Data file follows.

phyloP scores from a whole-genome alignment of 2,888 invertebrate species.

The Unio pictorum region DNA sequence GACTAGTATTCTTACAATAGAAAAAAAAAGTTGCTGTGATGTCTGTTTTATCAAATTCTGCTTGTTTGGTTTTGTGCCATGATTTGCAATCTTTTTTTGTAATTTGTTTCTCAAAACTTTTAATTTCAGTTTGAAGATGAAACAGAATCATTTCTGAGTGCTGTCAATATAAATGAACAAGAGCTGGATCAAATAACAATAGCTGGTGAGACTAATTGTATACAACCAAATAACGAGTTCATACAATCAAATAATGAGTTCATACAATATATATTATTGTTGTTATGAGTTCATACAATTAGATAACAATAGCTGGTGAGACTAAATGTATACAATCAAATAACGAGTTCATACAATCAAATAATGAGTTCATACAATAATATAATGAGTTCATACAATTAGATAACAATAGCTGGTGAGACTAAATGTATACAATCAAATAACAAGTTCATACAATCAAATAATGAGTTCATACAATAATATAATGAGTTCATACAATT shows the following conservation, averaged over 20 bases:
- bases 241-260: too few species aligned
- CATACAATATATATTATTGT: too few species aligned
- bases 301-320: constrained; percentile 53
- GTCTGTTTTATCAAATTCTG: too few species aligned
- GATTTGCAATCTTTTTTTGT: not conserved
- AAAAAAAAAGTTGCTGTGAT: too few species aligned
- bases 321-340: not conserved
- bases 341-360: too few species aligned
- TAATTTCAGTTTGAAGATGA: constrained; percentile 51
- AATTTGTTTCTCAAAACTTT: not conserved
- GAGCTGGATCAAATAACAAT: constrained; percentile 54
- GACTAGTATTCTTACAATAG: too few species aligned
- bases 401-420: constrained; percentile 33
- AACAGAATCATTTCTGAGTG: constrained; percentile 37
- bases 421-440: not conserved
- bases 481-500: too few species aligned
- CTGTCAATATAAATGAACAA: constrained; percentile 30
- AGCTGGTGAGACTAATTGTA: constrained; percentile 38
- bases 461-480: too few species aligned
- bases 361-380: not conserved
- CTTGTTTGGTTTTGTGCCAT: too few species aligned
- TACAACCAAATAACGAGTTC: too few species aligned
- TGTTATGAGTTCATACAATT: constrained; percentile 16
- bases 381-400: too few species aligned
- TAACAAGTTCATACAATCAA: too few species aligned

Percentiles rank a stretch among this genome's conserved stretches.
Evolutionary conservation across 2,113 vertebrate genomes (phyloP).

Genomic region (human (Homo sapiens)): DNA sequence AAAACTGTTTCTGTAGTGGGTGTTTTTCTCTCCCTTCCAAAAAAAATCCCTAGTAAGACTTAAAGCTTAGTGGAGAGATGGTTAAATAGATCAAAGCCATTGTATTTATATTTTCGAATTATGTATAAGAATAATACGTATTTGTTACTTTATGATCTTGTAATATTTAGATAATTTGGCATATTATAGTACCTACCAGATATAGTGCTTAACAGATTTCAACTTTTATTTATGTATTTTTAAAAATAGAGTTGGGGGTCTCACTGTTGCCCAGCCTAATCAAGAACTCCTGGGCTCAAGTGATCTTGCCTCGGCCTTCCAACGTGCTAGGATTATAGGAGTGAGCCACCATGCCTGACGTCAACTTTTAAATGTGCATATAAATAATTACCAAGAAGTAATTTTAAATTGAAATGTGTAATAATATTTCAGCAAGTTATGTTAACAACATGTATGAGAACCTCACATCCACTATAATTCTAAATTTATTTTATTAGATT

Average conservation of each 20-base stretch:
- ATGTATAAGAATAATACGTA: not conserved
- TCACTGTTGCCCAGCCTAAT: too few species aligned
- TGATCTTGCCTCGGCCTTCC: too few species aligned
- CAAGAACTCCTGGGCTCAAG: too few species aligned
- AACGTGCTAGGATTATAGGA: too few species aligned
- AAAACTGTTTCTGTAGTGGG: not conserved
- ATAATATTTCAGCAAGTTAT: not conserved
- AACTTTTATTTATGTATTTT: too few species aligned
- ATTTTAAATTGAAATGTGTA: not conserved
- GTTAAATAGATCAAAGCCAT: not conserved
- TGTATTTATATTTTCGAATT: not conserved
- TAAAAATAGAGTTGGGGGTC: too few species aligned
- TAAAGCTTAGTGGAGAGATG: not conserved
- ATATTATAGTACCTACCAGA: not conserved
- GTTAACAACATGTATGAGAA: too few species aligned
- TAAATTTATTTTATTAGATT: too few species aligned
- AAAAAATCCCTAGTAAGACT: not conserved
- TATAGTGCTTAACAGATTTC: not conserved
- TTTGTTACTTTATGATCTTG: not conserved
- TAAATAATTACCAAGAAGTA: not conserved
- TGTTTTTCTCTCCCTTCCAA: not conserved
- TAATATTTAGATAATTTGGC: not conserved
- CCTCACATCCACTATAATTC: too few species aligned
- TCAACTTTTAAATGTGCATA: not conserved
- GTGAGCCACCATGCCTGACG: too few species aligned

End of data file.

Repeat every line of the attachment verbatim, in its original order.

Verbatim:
phyloP scores from a whole-genome alignment of 2,888 invertebrate species.

The Unio pictorum region DNA sequence GACTAGTATTCTTACAATAGAAAAAAAAAGTTGCTGTGATGTCTGTTTTATCAAATTCTGCTTGTTTGGTTTTGTGCCATGATTTGCAATCTTTTTTTGTAATTTGTTTCTCAAAACTTTTAATTTCAGTTTGAAGATGAAACAGAATCATTTCTGAGTGCTGTCAATATAAATGAACAAGAGCTGGATCAAATAACAATAGCTGGTGAGACTAATTGTATACAACCAAATAACGAGTTCATACAATCAAATAATGAGTTCATACAATATATATTATTGTTGTTATGAGTTCATACAATTAGATAACAATAGCTGGTGAGACTAAATGTATACAATCAAATAACGAGTTCATACAATCAAATAATGAGTTCATACAATAATATAATGAGTTCATACAATTAGATAACAATAGCTGGTGAGACTAAATGTATACAATCAAATAACAAGTTCATACAATCAAATAATGAGTTCATACAATAATATAATGAGTTCATACAATT shows the following conservation, averaged over 20 bases:
- bases 241-260: too few species aligned
- CATACAATATATATTATTGT: too few species aligned
- bases 301-320: constrained; percentile 53
- GTCTGTTTTATCAAATTCTG: too few species aligned
- GATTTGCAATCTTTTTTTGT: not conserved
- AAAAAAAAAGTTGCTGTGAT: too few species aligned
- bases 321-340: not conserved
- bases 341-360: too few species aligned
- TAATTTCAGTTTGAAGATGA: constrained; percentile 51
- AATTTGTTTCTCAAAACTTT: not conserved
- GAGCTGGATCAAATAACAAT: constrained; percentile 54
- GACTAGTATTCTTACAATAG: too few species aligned
- bases 401-420: constrained; percentile 33
- AACAGAATCATTTCTGAGTG: constrained; percentile 37
- bases 421-440: not conserved
- bases 481-500: too few species aligned
- CTGTCAATATAAATGAACAA: constrained; percentile 30
- AGCTGGTGAGACTAATTGTA: constrained; percentile 38
- bases 461-480: too few species aligned
- bases 361-380: not conserved
- CTTGTTTGGTTTTGTGCCAT: too few species aligned
- TACAACCAAATAACGAGTTC: too few species aligned
- TGTTATGAGTTCATACAATT: constrained; percentile 16
- bases 381-400: too few species aligned
- TAACAAGTTCATACAATCAA: too few species aligned

Percentiles rank a stretch among this genome's conserved stretches.
Evolutionary conservation across 2,113 vertebrate genomes (phyloP).

Genomic region (human (Homo sapiens)): DNA sequence AAAACTGTTTCTGTAGTGGGTGTTTTTCTCTCCCTTCCAAAAAAAATCCCTAGTAAGACTTAAAGCTTAGTGGAGAGATGGTTAAATAGATCAAAGCCATTGTATTTATATTTTCGAATTATGTATAAGAATAATACGTATTTGTTACTTTATGATCTTGTAATATTTAGATAATTTGGCATATTATAGTACCTACCAGATATAGTGCTTAACAGATTTCAACTTTTATTTATGTATTTTTAAAAATAGAGTTGGGGGTCTCACTGTTGCCCAGCCTAATCAAGAACTCCTGGGCTCAAGTGATCTTGCCTCGGCCTTCCAACGTGCTAGGATTATAGGAGTGAGCCACCATGCCTGACGTCAACTTTTAAATGTGCATATAAATAATTACCAAGAAGTAATTTTAAATTGAAATGTGTAATAATATTTCAGCAAGTTATGTTAACAACATGTATGAGAACCTCACATCCACTATAATTCTAAATTTATTTTATTAGATT

Average conservation of each 20-base stretch:
- ATGTATAAGAATAATACGTA: not conserved
- TCACTGTTGCCCAGCCTAAT: too few species aligned
- TGATCTTGCCTCGGCCTTCC: too few species aligned
- CAAGAACTCCTGGGCTCAAG: too few species aligned
- AACGTGCTAGGATTATAGGA: too few species aligned
- AAAACTGTTTCTGTAGTGGG: not conserved
- ATAATATTTCAGCAAGTTAT: not conserved
- AACTTTTATTTATGTATTTT: too few species aligned
- ATTTTAAATTGAAATGTGTA: not conserved
- GTTAAATAGATCAAAGCCAT: not conserved
- TGTATTTATATTTTCGAATT: not conserved
- TAAAAATAGAGTTGGGGGTC: too few species aligned
- TAAAGCTTAGTGGAGAGATG: not conserved
- ATATTATAGTACCTACCAGA: not conserved
- GTTAACAACATGTATGAGAA: too few species aligned
- TAAATTTATTTTATTAGATT: too few species aligned
- AAAAAATCCCTAGTAAGACT: not conserved
- TATAGTGCTTAACAGATTTC: not conserved
- TTTGTTACTTTATGATCTTG: not conserved
- TAAATAATTACCAAGAAGTA: not conserved
- TGTTTTTCTCTCCCTTCCAA: not conserved
- TAATATTTAGATAATTTGGC: not conserved
- CCTCACATCCACTATAATTC: too few species aligned
- TCAACTTTTAAATGTGCATA: not conserved
- GTGAGCCACCATGCCTGACG: too few species aligned